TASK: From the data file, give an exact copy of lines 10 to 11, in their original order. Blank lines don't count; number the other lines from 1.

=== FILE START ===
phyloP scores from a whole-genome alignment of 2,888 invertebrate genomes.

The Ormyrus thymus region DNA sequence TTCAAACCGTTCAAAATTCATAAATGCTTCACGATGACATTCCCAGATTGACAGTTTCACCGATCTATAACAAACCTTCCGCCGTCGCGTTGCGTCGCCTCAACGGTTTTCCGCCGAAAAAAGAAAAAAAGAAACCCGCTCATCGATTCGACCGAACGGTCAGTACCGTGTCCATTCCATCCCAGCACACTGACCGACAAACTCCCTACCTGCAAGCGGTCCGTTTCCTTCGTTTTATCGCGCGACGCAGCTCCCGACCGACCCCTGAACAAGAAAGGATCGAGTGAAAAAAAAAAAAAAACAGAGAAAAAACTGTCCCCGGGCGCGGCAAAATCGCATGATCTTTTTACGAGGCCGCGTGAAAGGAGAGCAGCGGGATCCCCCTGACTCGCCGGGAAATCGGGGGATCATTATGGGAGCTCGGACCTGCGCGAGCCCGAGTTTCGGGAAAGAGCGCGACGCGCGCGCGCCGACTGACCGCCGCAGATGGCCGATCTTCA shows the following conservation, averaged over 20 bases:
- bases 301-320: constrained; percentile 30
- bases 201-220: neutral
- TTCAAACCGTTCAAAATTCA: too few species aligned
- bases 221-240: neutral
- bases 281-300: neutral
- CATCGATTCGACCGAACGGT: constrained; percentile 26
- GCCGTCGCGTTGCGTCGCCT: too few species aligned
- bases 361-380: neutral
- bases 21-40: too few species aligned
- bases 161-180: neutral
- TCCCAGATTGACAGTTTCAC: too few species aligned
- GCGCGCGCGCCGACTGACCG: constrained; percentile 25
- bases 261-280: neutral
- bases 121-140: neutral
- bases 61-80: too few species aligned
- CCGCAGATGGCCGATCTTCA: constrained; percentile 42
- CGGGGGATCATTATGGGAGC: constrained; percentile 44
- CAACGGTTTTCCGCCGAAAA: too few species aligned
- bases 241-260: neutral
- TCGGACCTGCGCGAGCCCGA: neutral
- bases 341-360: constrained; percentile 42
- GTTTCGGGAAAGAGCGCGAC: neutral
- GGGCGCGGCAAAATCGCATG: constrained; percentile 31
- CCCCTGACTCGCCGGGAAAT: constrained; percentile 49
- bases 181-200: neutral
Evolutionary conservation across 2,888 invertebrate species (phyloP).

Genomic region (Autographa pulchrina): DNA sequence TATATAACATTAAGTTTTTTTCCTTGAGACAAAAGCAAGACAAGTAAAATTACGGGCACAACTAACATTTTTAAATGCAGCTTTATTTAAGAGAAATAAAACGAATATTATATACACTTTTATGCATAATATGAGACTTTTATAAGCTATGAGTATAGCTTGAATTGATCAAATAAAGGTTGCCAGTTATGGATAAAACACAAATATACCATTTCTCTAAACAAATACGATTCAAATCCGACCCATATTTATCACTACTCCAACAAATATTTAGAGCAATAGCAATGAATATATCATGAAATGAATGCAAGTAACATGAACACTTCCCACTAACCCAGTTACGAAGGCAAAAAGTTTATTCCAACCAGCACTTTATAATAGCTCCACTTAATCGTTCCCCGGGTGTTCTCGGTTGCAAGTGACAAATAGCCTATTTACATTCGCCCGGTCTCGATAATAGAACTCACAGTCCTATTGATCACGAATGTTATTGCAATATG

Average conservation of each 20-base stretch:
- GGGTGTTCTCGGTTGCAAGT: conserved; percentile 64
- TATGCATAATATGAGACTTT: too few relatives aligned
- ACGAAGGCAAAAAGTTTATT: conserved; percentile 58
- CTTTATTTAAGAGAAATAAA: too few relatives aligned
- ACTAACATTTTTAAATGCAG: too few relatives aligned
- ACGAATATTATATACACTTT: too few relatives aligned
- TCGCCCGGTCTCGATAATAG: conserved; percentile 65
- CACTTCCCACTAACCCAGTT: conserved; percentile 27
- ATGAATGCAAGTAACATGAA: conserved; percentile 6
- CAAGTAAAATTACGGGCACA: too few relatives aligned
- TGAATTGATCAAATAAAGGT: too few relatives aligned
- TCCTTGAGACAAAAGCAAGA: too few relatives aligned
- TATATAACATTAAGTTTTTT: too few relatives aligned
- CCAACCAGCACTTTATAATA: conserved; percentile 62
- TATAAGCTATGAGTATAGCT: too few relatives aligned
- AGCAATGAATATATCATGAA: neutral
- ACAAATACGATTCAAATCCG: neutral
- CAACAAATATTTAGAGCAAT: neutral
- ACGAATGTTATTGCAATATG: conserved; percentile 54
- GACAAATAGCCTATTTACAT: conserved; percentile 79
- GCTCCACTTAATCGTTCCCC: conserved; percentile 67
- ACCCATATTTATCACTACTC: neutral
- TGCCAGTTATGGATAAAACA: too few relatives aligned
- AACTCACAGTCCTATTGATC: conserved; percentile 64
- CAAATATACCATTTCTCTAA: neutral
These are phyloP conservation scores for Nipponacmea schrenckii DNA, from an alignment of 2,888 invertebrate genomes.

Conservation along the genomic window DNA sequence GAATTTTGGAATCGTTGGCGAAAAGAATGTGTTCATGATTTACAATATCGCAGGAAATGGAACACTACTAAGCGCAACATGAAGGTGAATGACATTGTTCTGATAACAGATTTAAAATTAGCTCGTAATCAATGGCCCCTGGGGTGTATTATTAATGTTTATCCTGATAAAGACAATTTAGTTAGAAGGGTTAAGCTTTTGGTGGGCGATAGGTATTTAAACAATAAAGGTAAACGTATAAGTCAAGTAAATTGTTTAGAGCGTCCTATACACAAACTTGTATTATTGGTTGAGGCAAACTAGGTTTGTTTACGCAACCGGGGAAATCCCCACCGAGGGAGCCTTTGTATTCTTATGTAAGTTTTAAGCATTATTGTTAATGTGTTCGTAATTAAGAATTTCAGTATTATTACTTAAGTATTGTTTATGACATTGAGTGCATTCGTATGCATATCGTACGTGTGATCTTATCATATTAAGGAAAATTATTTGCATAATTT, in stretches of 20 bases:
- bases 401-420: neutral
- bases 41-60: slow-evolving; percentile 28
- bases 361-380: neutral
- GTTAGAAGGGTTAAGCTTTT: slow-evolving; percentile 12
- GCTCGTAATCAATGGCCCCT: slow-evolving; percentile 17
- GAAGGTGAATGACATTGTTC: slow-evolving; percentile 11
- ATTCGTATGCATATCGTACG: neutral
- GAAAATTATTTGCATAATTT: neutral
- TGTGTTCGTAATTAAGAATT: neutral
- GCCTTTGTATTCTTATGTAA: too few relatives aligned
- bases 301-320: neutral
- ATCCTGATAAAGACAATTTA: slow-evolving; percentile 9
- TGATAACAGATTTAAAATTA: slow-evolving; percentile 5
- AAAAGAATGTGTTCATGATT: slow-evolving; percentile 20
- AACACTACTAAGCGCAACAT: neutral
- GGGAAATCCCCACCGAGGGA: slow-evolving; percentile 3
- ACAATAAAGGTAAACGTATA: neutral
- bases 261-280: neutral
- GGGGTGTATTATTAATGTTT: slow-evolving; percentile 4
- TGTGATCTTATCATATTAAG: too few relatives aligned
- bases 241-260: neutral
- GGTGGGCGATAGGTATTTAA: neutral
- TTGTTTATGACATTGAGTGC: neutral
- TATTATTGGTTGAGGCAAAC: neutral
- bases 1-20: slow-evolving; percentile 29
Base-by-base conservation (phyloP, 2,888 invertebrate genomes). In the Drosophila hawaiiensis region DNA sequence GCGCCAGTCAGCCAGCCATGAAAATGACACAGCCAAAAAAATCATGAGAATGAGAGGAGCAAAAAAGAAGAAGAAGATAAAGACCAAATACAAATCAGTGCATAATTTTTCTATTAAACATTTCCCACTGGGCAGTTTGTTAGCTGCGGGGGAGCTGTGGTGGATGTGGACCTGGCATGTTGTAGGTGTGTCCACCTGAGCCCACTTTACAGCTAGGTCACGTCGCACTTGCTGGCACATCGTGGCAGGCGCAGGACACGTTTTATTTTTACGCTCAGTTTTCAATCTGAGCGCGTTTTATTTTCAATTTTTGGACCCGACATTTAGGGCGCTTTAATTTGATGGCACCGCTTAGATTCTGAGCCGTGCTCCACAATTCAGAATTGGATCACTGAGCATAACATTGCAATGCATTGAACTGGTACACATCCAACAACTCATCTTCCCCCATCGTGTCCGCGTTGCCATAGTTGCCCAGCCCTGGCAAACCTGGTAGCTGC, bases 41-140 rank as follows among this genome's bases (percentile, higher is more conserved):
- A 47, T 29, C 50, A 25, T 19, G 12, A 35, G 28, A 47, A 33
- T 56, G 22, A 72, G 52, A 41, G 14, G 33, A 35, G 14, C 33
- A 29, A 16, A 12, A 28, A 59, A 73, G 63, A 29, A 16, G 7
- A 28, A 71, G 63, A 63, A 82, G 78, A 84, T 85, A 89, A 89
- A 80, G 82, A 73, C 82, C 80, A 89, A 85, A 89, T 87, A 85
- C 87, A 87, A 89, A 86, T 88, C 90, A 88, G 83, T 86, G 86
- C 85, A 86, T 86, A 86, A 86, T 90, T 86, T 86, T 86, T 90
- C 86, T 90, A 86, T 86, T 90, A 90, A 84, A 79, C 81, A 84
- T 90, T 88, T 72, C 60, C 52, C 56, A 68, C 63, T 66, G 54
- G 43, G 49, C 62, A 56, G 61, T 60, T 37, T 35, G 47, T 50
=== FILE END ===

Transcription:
- bases 361-380: neutral
- bases 21-40: too few species aligned